Changing paradigms of agriculture
Increasingly, the global community has recognized that while the last half-century has witnessed striking increases in global food production through intensive use of inputs, such practices may deplete natural resources and impair the ability of agro-ecosystems to sustain production into the future.
However, FAO (2011) along with numerous recent reviews (The Royal Society 2009; Clay 2011; Foley et al. 2011) have highlighted that it is both possible and highly advantageous to address future needs by transitioning to systems of food production that are based on “ecological intensification”—using land, water, biodiversity and nutrients efficiently and in ways that are regenerative, minimizing negative impacts. Ecological intensification may be formally defined as a knowledge-intensive process that requires optimal management of nature’s ecological functions and biodiversity to improve agricultural system performance, efficiency and farmers’ livelihoods.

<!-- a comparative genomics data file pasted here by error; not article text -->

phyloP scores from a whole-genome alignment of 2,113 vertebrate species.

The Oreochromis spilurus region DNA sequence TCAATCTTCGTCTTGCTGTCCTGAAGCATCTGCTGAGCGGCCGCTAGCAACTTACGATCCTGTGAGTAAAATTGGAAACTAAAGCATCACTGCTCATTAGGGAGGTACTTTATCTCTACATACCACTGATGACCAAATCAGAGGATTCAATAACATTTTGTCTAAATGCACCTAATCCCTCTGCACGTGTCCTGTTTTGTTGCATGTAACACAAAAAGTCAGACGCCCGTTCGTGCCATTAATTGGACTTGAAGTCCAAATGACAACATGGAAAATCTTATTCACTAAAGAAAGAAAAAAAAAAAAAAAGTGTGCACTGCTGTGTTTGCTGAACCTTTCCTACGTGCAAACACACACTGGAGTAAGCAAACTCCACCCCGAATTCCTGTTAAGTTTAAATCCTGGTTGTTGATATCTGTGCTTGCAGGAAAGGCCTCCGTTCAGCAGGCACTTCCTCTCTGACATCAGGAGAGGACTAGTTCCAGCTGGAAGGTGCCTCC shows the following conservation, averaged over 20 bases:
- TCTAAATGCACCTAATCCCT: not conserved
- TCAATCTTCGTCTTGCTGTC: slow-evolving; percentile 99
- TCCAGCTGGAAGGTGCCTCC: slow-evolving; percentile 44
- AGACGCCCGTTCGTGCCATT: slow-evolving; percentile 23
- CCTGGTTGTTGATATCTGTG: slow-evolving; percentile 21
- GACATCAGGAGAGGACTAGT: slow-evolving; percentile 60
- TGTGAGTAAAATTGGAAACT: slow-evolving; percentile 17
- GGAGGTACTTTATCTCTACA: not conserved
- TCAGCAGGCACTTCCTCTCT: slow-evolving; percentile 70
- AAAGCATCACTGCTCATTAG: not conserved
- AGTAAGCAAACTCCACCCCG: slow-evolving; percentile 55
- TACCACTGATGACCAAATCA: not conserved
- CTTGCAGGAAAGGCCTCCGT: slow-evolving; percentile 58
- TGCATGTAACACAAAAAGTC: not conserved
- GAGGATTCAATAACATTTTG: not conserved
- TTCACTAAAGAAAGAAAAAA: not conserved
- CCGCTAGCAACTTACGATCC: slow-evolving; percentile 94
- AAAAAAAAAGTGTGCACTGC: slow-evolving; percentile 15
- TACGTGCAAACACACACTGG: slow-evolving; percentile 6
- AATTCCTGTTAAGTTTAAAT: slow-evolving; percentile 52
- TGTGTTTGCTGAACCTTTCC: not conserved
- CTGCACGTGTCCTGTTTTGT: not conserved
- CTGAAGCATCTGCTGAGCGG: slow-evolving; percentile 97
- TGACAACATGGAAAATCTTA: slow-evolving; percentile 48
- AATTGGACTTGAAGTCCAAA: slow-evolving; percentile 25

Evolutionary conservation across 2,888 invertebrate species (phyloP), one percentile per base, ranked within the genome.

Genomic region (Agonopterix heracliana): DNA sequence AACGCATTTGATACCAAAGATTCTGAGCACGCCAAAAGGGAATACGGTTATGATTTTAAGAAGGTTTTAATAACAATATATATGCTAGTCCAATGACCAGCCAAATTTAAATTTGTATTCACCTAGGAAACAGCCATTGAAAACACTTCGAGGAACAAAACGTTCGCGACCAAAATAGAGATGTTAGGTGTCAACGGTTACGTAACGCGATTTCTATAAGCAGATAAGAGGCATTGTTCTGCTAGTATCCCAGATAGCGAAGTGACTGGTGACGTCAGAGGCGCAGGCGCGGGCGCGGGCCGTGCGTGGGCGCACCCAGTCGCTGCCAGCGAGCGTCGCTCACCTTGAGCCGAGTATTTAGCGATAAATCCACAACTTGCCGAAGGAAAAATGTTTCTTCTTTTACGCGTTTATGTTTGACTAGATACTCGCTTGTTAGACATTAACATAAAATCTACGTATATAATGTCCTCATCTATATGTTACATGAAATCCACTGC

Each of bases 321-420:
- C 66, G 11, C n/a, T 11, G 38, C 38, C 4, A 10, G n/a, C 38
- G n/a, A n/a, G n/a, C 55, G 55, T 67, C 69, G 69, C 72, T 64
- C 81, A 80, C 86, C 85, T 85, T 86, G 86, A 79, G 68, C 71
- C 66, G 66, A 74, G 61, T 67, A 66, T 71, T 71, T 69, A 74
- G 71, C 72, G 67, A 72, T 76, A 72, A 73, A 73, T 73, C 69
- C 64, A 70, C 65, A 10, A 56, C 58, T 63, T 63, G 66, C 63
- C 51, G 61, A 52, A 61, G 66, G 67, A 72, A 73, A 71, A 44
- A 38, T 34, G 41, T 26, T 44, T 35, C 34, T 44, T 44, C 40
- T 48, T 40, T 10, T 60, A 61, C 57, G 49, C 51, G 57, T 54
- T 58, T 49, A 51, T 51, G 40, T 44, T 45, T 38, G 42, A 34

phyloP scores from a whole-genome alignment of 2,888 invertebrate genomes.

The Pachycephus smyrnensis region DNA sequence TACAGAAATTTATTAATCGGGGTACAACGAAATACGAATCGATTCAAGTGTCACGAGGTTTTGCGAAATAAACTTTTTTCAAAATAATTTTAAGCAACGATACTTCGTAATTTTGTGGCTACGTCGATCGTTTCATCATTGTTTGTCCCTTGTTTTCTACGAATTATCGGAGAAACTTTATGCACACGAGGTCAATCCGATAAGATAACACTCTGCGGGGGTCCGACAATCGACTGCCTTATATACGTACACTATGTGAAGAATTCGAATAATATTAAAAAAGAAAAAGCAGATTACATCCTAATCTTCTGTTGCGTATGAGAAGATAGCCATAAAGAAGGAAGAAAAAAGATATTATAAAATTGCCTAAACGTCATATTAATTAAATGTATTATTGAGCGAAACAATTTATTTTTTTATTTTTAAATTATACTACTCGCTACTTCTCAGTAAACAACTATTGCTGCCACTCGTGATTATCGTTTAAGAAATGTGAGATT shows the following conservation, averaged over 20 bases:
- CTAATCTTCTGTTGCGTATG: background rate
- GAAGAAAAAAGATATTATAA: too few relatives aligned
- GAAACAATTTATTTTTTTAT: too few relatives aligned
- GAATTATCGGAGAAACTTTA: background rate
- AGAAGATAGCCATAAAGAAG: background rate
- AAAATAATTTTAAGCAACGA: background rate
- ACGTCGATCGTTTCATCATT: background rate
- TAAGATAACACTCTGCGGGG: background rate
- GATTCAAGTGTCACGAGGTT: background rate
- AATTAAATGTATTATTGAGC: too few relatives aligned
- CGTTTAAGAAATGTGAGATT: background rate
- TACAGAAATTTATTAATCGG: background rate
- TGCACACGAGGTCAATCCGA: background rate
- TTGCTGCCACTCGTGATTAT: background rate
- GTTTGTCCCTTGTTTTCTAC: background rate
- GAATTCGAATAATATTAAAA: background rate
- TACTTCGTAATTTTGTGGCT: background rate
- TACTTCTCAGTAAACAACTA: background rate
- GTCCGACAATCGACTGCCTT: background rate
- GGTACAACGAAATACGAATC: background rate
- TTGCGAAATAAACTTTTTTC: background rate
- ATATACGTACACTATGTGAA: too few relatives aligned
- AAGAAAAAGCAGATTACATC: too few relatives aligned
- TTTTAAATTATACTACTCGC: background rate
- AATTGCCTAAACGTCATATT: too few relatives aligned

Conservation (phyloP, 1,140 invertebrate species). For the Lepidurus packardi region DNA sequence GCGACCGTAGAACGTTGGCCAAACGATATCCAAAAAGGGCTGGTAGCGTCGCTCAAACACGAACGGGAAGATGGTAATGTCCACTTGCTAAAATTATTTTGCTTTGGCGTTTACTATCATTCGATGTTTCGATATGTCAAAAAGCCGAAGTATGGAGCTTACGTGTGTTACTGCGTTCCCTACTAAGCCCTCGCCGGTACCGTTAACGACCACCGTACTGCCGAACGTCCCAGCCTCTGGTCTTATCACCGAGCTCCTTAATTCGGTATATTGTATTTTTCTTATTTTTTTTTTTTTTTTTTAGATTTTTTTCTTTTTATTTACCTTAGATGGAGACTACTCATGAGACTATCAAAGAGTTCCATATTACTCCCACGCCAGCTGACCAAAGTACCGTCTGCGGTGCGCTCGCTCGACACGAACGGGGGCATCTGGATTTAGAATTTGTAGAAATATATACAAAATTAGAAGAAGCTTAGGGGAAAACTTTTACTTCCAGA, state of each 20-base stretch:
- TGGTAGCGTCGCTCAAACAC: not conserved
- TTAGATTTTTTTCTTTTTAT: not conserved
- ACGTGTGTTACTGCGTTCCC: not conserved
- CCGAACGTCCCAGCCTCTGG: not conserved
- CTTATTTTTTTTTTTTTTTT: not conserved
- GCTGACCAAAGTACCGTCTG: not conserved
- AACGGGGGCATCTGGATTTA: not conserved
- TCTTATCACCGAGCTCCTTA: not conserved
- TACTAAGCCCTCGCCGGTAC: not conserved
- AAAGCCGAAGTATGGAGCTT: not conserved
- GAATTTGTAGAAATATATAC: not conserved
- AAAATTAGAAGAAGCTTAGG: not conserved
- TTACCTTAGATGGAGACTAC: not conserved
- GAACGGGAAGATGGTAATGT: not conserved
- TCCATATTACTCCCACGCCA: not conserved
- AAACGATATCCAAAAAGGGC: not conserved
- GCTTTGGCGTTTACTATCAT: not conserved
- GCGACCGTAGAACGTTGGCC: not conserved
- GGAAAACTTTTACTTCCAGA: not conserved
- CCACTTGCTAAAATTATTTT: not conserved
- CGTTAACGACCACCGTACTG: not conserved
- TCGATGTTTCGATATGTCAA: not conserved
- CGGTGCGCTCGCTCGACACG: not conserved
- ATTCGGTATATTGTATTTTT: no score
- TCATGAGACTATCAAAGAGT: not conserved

Areas of the world where agricultural productivity is extremely high - such as in Europe or North America- often depend on unsustainable high levels of external inputs. Here the challenge for ecological intensification is to reduce reliance on external inputs while maintaining high productivity levels by reestablishment of soil and landscape ecosystem services). In other places where productivity is less high, the challenge is to enhance productivity by optimising ecosystem services rather than by increasing agricultural inputs. A further challenge for ecological intensification is the development of novel poly-cropping systems and landscape-scale management of matrix habitats to increase the stability of agricultural production systems and provide ‘Ecological resilience’.
The spirit of FAO’s Save and Grow and new calls for ecological intensification has been to move agricultural development out of a focus on singular focal areas – e.g., improved seed, pest control, water management – to solutions that integrate all components of the farming system. For multiple reasons, there are important present and future incentives to encourage farming systems that build “virtuous circles” – that make careful use of resources, introduce sets of management practices that build on the strengths of each, and facilitate the natural generation of ecosystem services on-farm.